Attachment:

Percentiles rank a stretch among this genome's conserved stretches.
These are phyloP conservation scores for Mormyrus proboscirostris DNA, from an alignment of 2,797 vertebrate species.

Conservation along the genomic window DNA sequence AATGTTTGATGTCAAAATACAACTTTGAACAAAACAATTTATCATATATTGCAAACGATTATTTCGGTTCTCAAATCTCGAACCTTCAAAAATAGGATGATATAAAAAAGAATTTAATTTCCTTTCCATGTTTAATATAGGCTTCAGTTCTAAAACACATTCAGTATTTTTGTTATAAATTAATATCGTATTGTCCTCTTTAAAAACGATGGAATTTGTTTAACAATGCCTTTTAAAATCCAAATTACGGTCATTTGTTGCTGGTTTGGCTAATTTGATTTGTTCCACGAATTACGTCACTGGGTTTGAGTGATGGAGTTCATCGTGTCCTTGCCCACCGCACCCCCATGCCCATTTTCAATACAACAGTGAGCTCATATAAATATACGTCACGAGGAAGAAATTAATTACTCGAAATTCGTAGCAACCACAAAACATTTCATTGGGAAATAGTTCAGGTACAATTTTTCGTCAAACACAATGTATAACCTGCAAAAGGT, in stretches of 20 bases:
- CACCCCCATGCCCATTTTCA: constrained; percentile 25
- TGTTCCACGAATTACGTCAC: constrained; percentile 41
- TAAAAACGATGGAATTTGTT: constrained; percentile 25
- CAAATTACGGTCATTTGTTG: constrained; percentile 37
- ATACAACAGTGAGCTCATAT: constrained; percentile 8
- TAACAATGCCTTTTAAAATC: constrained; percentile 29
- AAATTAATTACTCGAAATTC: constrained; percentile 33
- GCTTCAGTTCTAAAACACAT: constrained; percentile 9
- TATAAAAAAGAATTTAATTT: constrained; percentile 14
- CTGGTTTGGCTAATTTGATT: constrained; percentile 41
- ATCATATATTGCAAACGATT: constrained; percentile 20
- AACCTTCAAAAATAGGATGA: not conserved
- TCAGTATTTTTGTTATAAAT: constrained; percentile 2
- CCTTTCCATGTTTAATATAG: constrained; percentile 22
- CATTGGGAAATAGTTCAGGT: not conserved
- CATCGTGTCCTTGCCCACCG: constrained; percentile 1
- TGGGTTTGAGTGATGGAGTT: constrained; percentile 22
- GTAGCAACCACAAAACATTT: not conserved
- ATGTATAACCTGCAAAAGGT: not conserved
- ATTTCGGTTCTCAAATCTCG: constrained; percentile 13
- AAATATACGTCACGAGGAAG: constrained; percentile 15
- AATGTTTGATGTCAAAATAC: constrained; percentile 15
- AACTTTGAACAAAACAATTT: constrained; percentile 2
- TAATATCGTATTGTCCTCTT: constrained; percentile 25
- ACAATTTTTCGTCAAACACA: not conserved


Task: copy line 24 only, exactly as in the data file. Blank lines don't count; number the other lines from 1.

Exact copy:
- AAATATACGTCACGAGGAAG: constrained; percentile 15